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Moises CASCANTE, Appellant, v. STATE of Florida, Appellee.

No. 4D14–389.

Decided: December 09, 2015

Carey Haughwout, Public Defender, and Alan T. Lipson, Assistant Public Defender, West Palm Beach, for appellant. Pamela Jo Bondi, Attorney General, Tallahassee, and Melynda L. Melear, Assistant Attorney General, West Palm Beach, for appellee.

Moises Cascante (“appellant”) was convicted of three counts of capital sexual battery of a child less than twelve years of age by a defendant eighteen years or older, pursuant to section 794.011(2)(a), Florida Statutes (2007). He claims that the court's oral finding of reliability at a child hearsay hearing was insufficient under section 90.803(23)(c), Florida Statutes (2013), to constitute a specific finding of fact on the record. Appellant argues that the court's oral finding was insufficient because a written order containing findings of reliability had to be filed in the court record prior to the presentation of that evidence. We disagree, and affirm.

The State filed a pretrial notice asserting that certain video evidence and testimony qualified for use at trial under the child hearsay exception in section 90.803(23), and the court held two child hearsay hearings on the issue before the trial. The court prepared a detailed written order granting the motion and reciting factual findings from those hearings a day after the jury trial began, but the order was not filed in the court record by the time the evidence was admitted.1 Instead, the trial court filed its written order setting out specific findings of reliability on the day of the video's admission.

Section 90.803(23) requires “the State to give an accused prior notice of the potential use of a child's statements about an event, which then requires the Court to conduct a separate hearing to determine the reliability of the proposed evidence.” Farinacci v.. State, 29 So.3d 1212, 1214 (Fla. 4th DCA 2010) (footnote omitted). The statute provides:

(a) Unless the source of information or the method or circumstances by which the statement is reported indicates a lack of trustworthiness, an out-of-court statement made by a child victim with a physical, mental, emotional, or developmental age of 16 or less describing any act of child abuse or neglect, any act of sexual abuse against a child, the offense of child abuse, the offense of aggravated child abuse, or any offense involving an unlawful sexual act, contact, intrusion, or penetration performed in the presence of, with, by, or on the declarant child, not otherwise admissible, is admissible in evidence in any civil or criminal proceeding if:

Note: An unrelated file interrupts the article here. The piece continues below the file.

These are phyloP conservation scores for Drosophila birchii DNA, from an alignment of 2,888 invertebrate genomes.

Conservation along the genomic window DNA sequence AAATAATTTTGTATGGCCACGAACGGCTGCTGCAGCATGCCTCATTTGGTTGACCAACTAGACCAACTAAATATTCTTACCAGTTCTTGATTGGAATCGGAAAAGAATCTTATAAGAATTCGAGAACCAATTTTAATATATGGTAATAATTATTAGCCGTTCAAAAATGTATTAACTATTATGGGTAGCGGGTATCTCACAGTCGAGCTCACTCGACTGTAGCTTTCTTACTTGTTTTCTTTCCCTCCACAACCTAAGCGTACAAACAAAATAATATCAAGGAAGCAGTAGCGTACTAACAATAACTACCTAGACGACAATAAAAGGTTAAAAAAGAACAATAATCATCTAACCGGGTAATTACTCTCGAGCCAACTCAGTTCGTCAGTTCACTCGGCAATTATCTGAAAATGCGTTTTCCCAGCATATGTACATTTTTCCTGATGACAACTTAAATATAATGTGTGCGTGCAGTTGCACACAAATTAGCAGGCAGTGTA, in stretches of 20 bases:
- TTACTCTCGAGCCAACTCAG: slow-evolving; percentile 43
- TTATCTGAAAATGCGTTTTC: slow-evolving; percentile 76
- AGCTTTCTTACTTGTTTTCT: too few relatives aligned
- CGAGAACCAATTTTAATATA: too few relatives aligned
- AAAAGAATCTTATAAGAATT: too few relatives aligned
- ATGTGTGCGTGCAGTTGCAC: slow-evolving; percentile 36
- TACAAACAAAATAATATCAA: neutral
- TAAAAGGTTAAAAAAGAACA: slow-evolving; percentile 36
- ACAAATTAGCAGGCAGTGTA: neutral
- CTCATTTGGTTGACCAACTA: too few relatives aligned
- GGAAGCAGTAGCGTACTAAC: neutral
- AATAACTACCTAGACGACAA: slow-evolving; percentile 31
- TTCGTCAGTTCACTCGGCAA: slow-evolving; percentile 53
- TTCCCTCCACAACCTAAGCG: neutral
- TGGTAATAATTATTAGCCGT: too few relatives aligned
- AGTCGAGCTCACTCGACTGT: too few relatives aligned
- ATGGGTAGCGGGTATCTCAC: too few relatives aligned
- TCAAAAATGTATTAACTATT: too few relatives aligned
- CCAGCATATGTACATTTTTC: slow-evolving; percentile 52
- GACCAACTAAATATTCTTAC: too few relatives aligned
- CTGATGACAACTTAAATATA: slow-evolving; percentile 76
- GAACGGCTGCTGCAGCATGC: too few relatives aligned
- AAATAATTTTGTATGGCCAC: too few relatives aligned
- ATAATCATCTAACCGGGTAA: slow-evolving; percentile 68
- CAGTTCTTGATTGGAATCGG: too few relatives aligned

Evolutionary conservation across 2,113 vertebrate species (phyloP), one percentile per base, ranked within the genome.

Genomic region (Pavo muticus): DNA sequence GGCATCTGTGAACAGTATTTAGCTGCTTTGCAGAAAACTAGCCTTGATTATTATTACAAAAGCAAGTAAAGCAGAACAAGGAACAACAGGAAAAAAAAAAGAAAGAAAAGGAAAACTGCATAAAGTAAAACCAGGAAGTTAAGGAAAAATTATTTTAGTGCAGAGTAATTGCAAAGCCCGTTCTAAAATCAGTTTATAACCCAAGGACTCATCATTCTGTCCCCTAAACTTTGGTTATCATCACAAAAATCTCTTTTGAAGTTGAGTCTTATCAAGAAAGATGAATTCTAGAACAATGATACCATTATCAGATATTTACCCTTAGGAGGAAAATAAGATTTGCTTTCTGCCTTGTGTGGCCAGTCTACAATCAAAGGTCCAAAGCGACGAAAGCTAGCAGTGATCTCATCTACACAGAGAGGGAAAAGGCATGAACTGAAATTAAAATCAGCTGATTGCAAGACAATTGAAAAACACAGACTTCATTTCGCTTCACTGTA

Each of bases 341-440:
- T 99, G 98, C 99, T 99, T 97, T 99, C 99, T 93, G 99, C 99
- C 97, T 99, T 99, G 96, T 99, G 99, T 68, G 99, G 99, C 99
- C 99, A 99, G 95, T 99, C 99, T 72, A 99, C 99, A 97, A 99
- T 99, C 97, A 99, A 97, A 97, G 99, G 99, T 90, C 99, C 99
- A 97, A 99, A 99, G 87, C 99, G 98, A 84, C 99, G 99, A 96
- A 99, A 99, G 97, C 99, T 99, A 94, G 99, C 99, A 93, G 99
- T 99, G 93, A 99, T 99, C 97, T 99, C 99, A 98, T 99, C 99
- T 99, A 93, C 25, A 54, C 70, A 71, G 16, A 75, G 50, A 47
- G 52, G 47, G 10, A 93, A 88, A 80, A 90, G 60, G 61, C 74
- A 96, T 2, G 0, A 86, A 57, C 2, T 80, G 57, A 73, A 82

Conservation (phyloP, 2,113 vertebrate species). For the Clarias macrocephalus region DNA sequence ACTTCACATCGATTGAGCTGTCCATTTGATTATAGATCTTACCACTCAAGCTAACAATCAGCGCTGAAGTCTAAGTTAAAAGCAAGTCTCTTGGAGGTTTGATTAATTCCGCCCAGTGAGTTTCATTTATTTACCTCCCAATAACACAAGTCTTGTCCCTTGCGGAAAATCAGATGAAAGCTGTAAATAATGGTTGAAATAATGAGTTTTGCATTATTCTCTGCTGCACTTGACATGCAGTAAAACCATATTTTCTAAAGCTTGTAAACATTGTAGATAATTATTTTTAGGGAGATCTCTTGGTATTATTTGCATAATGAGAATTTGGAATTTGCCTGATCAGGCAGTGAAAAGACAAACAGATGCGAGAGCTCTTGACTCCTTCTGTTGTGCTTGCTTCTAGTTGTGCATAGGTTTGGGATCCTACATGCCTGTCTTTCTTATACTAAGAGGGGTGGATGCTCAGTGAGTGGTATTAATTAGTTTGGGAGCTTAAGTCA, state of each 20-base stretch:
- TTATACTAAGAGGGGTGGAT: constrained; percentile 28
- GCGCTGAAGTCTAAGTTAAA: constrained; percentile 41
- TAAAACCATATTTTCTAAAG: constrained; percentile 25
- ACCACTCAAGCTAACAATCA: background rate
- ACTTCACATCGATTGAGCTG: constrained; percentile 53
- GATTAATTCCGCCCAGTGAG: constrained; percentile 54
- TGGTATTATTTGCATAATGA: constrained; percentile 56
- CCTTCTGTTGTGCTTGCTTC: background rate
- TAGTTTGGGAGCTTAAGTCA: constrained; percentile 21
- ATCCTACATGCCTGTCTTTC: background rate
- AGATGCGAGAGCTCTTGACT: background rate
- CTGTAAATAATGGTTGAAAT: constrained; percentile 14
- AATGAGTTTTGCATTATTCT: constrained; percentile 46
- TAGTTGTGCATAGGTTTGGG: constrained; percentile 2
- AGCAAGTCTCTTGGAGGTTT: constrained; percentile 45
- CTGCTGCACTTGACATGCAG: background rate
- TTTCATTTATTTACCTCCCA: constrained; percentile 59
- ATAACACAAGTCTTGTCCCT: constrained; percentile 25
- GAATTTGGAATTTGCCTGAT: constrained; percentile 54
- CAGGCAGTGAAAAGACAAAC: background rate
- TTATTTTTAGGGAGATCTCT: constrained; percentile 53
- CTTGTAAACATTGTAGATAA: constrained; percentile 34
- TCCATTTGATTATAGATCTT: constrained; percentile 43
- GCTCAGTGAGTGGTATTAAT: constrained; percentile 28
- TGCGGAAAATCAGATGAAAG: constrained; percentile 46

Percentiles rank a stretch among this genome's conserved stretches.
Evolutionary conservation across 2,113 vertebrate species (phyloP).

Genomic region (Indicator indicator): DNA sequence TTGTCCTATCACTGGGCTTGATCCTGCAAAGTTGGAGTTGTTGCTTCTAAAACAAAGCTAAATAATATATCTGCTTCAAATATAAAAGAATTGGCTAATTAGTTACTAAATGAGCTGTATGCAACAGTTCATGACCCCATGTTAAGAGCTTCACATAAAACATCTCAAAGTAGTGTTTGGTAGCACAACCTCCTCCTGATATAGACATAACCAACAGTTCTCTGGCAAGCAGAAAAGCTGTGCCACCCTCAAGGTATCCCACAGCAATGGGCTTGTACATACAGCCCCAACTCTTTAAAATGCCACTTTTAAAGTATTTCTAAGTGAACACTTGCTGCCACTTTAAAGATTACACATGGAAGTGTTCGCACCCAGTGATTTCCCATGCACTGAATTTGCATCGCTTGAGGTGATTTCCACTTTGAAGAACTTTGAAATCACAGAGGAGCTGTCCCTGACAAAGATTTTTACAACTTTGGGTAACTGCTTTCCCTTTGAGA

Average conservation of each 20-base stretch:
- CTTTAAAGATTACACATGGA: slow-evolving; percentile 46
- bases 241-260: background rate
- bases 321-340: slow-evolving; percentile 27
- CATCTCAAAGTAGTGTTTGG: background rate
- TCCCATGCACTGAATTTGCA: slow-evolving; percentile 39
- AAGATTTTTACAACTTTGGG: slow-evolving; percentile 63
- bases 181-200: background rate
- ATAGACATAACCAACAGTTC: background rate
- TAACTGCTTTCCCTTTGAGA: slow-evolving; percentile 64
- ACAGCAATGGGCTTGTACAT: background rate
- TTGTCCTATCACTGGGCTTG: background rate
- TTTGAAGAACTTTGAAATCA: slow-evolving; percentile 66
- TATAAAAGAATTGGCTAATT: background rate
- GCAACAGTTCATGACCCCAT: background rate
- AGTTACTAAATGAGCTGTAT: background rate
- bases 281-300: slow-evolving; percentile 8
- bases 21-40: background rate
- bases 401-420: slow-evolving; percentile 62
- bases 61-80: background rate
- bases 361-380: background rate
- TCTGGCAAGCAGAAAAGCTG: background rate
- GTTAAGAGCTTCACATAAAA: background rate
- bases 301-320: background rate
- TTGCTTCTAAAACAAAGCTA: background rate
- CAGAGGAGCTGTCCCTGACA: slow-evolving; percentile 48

1. The court finds in a hearing conducted outside the presence of the jury that the time, content, and circumstances of the statement provide sufficient safeguards of reliability. In making its determination, the court may consider the mental and physical age and maturity of the child, the nature and duration of the abuse or offense, the relationship of the child to the offender, the reliability of the assertion, the reliability of the child victim, and any other factor deemed appropriate; and

2. The child either:

a. Testifies; or

b. Is unavailable as a witness, provided that there is other corroborative evidence of the abuse or offense․

(c) The court shall make specific findings of fact, on the record, as to the basis for its ruling under this subsection.

§ 90.803(23), Fla. Stat. (2013) (emphasis added).

As the Florida Supreme Court has held:

Absent the specific findings of reliability mandated by the statute, a reviewing court cannot determine whether the statements were in fact reliable. Failure to make specific findings not only ignores the clear directive of the statute, but also implicates the defendant's constitutional right to confrontation.

Hopkins v. State, 632 So.2d 1372, 1377 (Fla.1994).

Here, “[t]he record reflects that the court cumulatively weighed numerous potential facts, such as time, circumstances, credibility, demeanor, spontaneity, internal consistency of the individual statements, and maturity of the child,” Reynolds v. State, 660 So.2d 778, 780 (Fla. 4th DCA 1995), thus satisfying the statutory requirements and providing the basis for this court's meaningful review of that decision. It is important to note that the appellant has not challenged the sufficiency of the court's order on appeal; rather, his only grievance is the time at which it was filed in the court record.

We disagree with appellant's assertion that the language in the statute is not satisfied unless the court files the specific findings in the record prior to the presentation of the evidence at trial. The rule does not explicitly require that the findings be filed in the record before the admission of the evidence under review. We hold that the trial court fulfilled its statutory obligation by making detailed written findings and filing them in the court record on the same day the evidence was received at trial.



1.  Defense counsel advised the court that a copy of the order had not been received prior to the time the State played the video at trial. However, it is undisputed that the court completed its order shortly after the start of the trial.